Apparently she wants to tell us that Jeremy Corbyn’s Labour leadership isn’t as different from his forerunners as he wants people to think, and that this comes out most prominently in the way he has passed over women when appointing the top jobs in his shadow cabinet.
I don’t believe for a moment that this is Corbyn being trashed from a feminist perspective; it is as a Blairite that Catherine Bennett seems to be writing.
She certainly takes up the Blairite case that Corbyn’s attitude in Prime Minister’s Questions is inappropriate:
Corbyn will have no truck with the ridiculous convention among party leaders of trying to win elections. He concentrates, instead, on enhancing his power base. “I am not a traditional kind of party leader, I do things in a rather different way.”
Again, at prime minister’s questions, Mr Corbyn repeatedly rejects tradition, such that the opposition seizes this chance to flay the enemy.
Not “trying to win elections” is a typical Blairite criticism. Yet Corbyn did remarkably well in May, considering the fact that a huge percentage of mass media coverage worked very hard to bring him down.
We were told he would lose hundreds of seats and be forced to resign. In the end, he lost 11. How many of those were due to adverse newspaper coverage? Did Ms Bennett have anything to do with it?
I don’t know if “femsplaining” is a real word. It should be; we’ve been told all about “mansplaining”, after all. Ms Bennett seems keen to femsplain Corbyn’s attitude to women in the Labour Party:
In many respects, the Vice film demonstrates, Corbyn the outsider’s is a supremely traditional operation.
Like Ed Miliband and Gordon Brown before him, he shows a firm preference for a male-dominated team, its mission to sustain the fantasy that the chosen oddball can prevail: a skilled operation that would evidently be jeopardised if any woman were allowed a speaking role. Women’s freedom to sit silently, even to clap, is, however, one of the key respects in which life inside Corbyn’s office can be seen to differ from arrangements on all-male Mount Athos.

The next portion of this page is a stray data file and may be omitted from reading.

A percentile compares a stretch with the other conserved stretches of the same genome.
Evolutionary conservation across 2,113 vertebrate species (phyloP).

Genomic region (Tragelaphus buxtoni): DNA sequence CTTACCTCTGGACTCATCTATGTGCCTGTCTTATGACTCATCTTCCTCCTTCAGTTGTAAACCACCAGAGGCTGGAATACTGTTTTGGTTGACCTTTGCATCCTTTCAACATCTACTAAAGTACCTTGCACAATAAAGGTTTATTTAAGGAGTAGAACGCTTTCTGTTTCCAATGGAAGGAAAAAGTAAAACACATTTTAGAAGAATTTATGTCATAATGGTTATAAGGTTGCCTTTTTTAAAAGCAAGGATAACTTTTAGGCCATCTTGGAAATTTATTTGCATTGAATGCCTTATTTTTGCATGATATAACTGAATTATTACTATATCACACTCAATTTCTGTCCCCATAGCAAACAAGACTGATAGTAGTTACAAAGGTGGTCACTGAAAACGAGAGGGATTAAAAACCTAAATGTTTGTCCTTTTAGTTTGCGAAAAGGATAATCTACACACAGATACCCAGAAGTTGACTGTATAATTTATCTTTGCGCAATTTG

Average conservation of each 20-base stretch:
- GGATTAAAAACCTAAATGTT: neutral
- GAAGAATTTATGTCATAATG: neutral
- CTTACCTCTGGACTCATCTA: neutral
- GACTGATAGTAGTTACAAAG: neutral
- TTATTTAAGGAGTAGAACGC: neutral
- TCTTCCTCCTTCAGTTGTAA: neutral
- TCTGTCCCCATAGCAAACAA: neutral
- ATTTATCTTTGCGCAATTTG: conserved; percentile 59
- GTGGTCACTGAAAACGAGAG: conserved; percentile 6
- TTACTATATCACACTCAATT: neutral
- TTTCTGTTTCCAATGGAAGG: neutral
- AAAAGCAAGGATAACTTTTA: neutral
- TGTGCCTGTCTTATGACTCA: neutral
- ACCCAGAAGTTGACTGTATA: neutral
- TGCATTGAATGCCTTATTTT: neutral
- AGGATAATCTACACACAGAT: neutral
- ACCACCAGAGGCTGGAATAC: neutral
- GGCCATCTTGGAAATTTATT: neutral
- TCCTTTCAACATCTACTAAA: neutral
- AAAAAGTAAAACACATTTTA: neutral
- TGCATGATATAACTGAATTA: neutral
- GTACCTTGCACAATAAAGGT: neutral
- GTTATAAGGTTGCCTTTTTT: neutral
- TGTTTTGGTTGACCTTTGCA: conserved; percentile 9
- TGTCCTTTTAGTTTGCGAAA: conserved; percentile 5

It was mansplained, to disappointed observers, that only the silliest woman would think that chancellor, or foreign secretary, is a more prestigious role than, say, international development, the job given to Diane Abbott.
But Corbyn’s shadow cabinet is evenly spread between men and women and Ms Bennett avoids a crucial point: He has to appoint the right person for each job. Perhaps he offered top jobs to women and was turned down (many ShadCab posts were turned down by disgruntled right-wingers, as Ms Bennett should know perfectly well), so it is not beyond the realms of reason for him to appoint on the basis of the skills base that remained.
But Ms Bennett neglects to mention the mass Blairite flounce, and this is what gives her away.
She’s trying to put women off Jeremy Corbyn, for sure. But not from a feminist perspective.
She’s trying to put women off Jeremy Corbyn to strengthen the Blairite, right-wing, neoliberal side of the Labour Party.
Bear in mind that elections to the National Executive Committee (NEC) will take place soon. The Blairite right is working hard to take control, in order to make it as hard as possible for Mr Corbyn to run an effective opposition to the Conservative Government.
Hence Jim Murphy’s sabotage of left-winger Rhea Wolfson’s candidacy in her home constituency party.
Hence this article by Catherine Bennett.
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